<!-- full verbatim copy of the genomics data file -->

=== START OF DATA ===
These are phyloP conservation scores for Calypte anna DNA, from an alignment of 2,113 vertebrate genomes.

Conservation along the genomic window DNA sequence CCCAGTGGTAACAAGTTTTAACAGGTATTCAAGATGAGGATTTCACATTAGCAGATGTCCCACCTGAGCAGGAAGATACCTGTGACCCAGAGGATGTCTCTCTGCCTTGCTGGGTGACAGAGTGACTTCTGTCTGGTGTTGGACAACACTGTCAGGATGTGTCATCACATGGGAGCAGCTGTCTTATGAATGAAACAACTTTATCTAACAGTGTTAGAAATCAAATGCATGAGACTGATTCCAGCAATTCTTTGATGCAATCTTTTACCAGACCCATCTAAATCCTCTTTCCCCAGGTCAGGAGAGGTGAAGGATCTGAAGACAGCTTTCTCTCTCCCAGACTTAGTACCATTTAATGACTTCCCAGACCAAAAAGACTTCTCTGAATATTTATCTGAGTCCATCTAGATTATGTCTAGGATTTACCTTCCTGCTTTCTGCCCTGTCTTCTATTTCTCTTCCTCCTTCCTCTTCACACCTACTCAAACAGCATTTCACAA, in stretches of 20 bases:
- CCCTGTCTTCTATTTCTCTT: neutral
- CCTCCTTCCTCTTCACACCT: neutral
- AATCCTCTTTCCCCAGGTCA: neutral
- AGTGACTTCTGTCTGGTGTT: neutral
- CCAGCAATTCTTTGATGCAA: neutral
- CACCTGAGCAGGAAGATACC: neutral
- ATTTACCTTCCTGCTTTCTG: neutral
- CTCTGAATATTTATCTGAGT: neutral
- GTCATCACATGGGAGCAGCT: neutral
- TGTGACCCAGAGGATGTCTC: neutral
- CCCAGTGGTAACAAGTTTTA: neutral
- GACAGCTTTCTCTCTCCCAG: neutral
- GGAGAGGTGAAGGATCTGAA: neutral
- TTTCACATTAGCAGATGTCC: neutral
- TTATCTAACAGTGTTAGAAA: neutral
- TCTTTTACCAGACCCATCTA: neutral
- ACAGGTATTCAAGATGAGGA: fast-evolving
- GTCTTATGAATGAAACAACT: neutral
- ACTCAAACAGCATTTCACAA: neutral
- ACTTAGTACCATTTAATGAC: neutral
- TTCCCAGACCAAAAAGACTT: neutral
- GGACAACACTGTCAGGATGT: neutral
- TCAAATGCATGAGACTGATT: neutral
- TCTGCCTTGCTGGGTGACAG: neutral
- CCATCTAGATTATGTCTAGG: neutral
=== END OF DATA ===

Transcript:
These are phyloP conservation scores for Calypte anna DNA, from an alignment of 2,113 vertebrate genomes.

Conservation along the genomic window DNA sequence CCCAGTGGTAACAAGTTTTAACAGGTATTCAAGATGAGGATTTCACATTAGCAGATGTCCCACCTGAGCAGGAAGATACCTGTGACCCAGAGGATGTCTCTCTGCCTTGCTGGGTGACAGAGTGACTTCTGTCTGGTGTTGGACAACACTGTCAGGATGTGTCATCACATGGGAGCAGCTGTCTTATGAATGAAACAACTTTATCTAACAGTGTTAGAAATCAAATGCATGAGACTGATTCCAGCAATTCTTTGATGCAATCTTTTACCAGACCCATCTAAATCCTCTTTCCCCAGGTCAGGAGAGGTGAAGGATCTGAAGACAGCTTTCTCTCTCCCAGACTTAGTACCATTTAATGACTTCCCAGACCAAAAAGACTTCTCTGAATATTTATCTGAGTCCATCTAGATTATGTCTAGGATTTACCTTCCTGCTTTCTGCCCTGTCTTCTATTTCTCTTCCTCCTTCCTCTTCACACCTACTCAAACAGCATTTCACAA, in stretches of 20 bases:
- CCCTGTCTTCTATTTCTCTT: neutral
- CCTCCTTCCTCTTCACACCT: neutral
- AATCCTCTTTCCCCAGGTCA: neutral
- AGTGACTTCTGTCTGGTGTT: neutral
- CCAGCAATTCTTTGATGCAA: neutral
- CACCTGAGCAGGAAGATACC: neutral
- ATTTACCTTCCTGCTTTCTG: neutral
- CTCTGAATATTTATCTGAGT: neutral
- GTCATCACATGGGAGCAGCT: neutral
- TGTGACCCAGAGGATGTCTC: neutral
- CCCAGTGGTAACAAGTTTTA: neutral
- GACAGCTTTCTCTCTCCCAG: neutral
- GGAGAGGTGAAGGATCTGAA: neutral
- TTTCACATTAGCAGATGTCC: neutral
- TTATCTAACAGTGTTAGAAA: neutral
- TCTTTTACCAGACCCATCTA: neutral
- ACAGGTATTCAAGATGAGGA: fast-evolving
- GTCTTATGAATGAAACAACT: neutral
- ACTCAAACAGCATTTCACAA: neutral
- ACTTAGTACCATTTAATGAC: neutral
- TTCCCAGACCAAAAAGACTT: neutral
- GGACAACACTGTCAGGATGT: neutral
- TCAAATGCATGAGACTGATT: neutral
- TCTGCCTTGCTGGGTGACAG: neutral
- CCATCTAGATTATGTCTAGG: neutral